Background UK guidelines recommend at least 18 months treatment for patients with multi-drug resistant tuberculosis (MDR TB). Prior to 2008, treatment completion was only available for 12 months nationally in the UK, therefore the proportion completing treatment was unknown. There is also a lack of recent guidance for the treatment and management of MDR TB cases in resource rich low TB incidence settings.
Aims To report the treatment outcome at 24 months for MDR TB patients between 2004 and 2007 and examine treatment regimens and management associated with successful outcomes, taking clinical, social and demographic factors into account.
Methods A retrospective cohort study was used to follow-up MDR TB patients at 24 months. Patients were identified using the national surveillance system which contains demographic and clinical characteristics of cases and is matched routinely to reference laboratory data. Questionnaires were sent out to case managers to collect information on outcome of care and associated risk factors for treatment completion.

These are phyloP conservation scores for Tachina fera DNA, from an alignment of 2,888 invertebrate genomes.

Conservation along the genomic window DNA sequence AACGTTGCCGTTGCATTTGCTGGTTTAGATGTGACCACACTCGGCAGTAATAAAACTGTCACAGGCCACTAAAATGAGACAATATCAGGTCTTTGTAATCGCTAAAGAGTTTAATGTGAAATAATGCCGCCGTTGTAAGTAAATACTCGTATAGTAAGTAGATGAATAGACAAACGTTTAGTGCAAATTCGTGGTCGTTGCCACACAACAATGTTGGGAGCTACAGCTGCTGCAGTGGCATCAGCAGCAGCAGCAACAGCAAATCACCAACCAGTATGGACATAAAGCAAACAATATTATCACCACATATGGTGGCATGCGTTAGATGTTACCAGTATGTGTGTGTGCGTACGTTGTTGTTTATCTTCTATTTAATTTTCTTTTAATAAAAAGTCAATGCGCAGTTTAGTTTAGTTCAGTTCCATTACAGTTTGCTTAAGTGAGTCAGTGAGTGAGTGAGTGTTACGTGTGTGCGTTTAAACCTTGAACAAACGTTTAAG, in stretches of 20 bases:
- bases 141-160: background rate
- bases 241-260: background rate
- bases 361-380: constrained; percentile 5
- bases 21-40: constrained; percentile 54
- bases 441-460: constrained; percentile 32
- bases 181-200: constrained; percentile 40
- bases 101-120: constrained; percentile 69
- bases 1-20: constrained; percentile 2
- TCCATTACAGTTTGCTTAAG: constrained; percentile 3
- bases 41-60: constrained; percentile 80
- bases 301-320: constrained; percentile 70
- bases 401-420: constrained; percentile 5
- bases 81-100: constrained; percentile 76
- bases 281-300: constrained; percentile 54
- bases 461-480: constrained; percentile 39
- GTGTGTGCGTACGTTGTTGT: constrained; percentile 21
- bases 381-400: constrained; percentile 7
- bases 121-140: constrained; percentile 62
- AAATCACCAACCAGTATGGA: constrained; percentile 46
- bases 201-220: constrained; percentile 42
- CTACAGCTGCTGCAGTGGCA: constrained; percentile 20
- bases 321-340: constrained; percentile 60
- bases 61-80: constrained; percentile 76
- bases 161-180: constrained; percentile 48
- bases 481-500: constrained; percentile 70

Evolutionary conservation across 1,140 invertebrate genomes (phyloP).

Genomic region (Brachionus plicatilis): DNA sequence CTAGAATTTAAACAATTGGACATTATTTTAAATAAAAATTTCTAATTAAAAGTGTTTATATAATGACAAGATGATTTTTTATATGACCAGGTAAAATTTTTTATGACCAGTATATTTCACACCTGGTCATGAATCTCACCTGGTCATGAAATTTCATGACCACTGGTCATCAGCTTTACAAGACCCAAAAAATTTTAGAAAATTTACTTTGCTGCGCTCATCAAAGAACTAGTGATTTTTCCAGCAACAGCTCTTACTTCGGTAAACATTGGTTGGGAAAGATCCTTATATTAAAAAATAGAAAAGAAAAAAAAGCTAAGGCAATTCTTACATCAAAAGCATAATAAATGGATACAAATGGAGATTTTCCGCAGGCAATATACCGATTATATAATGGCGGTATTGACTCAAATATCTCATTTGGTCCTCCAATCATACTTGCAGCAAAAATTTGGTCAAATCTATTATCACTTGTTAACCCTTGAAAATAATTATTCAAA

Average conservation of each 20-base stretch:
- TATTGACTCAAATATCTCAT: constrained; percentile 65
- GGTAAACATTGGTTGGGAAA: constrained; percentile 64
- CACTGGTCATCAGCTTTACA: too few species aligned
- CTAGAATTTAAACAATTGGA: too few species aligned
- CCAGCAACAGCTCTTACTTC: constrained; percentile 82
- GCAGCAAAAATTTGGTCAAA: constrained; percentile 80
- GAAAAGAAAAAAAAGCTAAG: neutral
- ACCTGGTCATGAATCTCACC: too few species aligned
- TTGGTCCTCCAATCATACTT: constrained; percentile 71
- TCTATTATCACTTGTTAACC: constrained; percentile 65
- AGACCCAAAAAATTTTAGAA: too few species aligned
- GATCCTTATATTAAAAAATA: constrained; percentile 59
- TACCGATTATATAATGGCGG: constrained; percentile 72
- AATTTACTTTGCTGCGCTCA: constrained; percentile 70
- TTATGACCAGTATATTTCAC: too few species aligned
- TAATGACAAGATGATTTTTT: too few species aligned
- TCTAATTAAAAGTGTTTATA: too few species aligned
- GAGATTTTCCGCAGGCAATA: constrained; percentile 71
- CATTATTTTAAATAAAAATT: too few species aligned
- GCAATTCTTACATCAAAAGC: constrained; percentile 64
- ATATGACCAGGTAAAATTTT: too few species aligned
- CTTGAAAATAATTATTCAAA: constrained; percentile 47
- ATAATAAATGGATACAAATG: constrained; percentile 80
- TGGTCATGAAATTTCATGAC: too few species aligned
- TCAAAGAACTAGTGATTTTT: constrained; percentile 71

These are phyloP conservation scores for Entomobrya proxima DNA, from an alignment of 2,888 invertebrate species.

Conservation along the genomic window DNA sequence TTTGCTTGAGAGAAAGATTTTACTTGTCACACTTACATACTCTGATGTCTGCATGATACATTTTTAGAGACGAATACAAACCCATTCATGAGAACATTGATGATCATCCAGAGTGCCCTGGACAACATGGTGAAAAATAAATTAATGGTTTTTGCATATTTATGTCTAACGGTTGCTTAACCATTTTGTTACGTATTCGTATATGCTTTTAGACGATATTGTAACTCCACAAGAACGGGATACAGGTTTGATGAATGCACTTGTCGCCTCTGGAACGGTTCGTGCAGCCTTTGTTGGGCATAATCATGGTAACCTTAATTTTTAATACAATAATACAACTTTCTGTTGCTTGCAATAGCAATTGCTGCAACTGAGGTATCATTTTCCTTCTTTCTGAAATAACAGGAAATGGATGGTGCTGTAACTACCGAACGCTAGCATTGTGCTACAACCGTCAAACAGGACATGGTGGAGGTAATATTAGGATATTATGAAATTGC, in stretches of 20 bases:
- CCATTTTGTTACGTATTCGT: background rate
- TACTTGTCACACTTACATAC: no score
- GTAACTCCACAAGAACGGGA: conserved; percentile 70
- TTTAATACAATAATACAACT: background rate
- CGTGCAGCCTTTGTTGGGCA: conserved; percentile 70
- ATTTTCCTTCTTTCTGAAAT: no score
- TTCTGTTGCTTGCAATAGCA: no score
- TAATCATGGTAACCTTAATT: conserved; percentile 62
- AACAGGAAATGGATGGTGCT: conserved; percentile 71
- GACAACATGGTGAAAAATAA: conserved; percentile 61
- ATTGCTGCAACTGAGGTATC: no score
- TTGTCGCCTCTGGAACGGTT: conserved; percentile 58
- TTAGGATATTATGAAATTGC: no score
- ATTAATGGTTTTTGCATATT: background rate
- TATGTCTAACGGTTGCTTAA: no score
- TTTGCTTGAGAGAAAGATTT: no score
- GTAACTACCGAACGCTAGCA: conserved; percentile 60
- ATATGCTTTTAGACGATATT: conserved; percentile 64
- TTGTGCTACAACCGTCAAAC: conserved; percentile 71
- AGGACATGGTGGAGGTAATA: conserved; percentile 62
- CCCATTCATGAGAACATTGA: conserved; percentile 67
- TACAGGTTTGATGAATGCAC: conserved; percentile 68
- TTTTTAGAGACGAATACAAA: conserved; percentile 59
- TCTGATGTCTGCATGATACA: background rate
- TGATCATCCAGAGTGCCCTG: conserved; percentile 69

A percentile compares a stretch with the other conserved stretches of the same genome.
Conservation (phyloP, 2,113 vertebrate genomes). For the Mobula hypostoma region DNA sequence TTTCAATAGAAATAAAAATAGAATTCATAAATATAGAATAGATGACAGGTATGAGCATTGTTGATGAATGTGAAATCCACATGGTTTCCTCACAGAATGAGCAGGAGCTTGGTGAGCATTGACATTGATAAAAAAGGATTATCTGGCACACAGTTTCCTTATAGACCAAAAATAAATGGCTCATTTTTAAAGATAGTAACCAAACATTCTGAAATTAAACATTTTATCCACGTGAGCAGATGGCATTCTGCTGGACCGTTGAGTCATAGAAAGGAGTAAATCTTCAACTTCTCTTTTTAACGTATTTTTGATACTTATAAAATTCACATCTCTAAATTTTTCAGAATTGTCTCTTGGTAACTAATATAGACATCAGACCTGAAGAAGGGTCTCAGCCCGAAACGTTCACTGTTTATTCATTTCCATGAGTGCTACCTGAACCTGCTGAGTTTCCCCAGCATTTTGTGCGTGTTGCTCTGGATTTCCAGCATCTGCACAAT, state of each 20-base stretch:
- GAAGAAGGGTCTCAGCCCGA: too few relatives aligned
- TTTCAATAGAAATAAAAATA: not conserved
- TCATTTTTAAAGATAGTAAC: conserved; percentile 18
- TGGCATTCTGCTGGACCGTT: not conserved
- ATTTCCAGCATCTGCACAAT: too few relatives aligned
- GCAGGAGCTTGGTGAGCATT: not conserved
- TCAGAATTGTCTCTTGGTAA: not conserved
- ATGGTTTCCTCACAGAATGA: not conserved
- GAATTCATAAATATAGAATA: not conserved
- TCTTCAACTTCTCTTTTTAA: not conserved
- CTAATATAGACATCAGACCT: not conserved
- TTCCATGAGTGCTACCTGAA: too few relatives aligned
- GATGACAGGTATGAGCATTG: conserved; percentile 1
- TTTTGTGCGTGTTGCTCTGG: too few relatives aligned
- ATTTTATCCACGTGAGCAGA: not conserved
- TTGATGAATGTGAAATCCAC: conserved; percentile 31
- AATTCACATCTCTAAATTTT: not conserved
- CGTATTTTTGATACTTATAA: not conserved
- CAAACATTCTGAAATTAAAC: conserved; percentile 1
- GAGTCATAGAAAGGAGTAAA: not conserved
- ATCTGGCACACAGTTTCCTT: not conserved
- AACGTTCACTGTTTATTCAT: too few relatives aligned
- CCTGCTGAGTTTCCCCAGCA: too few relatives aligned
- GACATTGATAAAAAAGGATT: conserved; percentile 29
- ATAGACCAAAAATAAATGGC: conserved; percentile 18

Results 69.6% (142/204) of patients completed treatment at 24 months and 2.9% (6) of these completed treatment within 12 months. 4.4% (9) were still on treatment, 6.9% (14) had their treatment stopped, 6.9% (14) died, 7.8% (16) were lost to follow-up and 4.4% (9) were transferred overseas. Only 40.3% (77/191) patients started on treatment received directly observed therapy at any time. Treatment with a recommended fluoroquinolone (OR=2.3; 95% CI 1.2 to 4.2, p<0.000) or a bacteriostatic (OR 2.86; 95% CI 1.6 to 5.3, p=0.001), a change in treatment regimen (OR=2.2; 95% CI 1.2 to 4.0, p=0.01) and treatment with four or more effective drugs (OR=2.0; 95% CI 1.1 to 3.8, p=0.02) were significantly associated with a successful treatment outcome.
Conclusion The proportion of MDR TB cases completing treatment is similar to cases with drug susceptible disease due to the use of individualised treatment regimens. However, treatment completion still remains below World Health Organization targets.